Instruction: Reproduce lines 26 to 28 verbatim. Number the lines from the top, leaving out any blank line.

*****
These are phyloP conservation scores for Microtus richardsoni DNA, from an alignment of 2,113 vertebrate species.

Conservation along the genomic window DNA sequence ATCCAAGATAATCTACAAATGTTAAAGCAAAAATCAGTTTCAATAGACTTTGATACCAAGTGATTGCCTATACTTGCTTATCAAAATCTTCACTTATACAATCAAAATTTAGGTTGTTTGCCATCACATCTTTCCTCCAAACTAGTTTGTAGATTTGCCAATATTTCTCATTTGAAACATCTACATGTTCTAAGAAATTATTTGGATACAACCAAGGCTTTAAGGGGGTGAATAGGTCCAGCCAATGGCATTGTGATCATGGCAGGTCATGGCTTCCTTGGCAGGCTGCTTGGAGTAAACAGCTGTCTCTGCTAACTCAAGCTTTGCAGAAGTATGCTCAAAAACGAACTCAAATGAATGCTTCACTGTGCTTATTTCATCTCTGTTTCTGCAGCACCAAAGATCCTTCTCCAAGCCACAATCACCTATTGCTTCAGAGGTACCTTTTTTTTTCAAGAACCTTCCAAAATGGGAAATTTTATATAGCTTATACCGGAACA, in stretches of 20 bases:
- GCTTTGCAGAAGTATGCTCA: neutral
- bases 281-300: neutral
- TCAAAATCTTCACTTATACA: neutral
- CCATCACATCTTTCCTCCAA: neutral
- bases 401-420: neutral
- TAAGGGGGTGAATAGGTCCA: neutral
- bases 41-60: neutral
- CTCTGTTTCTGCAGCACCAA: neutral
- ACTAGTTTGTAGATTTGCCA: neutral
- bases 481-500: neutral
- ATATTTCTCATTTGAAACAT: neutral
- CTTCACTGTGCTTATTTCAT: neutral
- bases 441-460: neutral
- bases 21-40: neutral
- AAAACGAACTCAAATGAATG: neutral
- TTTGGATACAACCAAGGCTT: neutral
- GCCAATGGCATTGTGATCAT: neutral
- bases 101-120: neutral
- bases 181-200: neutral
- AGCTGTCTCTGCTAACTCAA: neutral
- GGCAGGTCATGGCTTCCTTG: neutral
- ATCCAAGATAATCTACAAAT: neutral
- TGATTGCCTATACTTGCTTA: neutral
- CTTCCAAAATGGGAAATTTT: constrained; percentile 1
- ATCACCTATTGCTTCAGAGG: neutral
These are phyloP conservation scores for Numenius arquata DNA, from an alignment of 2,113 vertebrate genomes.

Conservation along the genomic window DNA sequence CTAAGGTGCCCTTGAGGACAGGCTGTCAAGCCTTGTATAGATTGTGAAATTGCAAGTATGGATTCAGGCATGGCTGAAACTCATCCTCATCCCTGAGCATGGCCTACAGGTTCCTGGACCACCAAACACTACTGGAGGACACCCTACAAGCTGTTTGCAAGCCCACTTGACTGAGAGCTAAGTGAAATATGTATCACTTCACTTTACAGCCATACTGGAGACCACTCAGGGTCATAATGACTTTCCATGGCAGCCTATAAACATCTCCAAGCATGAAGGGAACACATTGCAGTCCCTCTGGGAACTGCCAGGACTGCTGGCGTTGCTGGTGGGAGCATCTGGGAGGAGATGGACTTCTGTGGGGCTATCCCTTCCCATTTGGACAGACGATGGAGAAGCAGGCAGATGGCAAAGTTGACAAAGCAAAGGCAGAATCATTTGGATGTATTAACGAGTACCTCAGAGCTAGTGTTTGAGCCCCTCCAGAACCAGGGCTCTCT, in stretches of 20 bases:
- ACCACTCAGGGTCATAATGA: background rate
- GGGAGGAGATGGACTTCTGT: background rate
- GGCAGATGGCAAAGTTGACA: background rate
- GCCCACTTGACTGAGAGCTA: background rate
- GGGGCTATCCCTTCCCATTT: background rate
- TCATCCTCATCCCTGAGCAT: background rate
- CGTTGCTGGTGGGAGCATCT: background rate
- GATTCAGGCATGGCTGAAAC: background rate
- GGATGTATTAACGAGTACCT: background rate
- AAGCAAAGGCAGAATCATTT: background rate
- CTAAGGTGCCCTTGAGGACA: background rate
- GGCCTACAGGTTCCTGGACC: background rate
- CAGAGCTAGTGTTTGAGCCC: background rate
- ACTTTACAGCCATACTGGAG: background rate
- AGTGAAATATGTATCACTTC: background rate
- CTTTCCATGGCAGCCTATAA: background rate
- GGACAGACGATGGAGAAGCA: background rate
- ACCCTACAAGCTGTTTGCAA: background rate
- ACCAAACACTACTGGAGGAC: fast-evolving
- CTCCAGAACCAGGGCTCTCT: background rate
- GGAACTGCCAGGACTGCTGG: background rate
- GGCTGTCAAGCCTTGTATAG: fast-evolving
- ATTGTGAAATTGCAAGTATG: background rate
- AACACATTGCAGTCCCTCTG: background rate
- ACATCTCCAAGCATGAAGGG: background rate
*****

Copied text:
- CTTCCAAAATGGGAAATTTT: constrained; percentile 1
- ATCACCTATTGCTTCAGAGG: neutral
These are phyloP conservation scores for Numenius arquata DNA, from an alignment of 2,113 vertebrate genomes.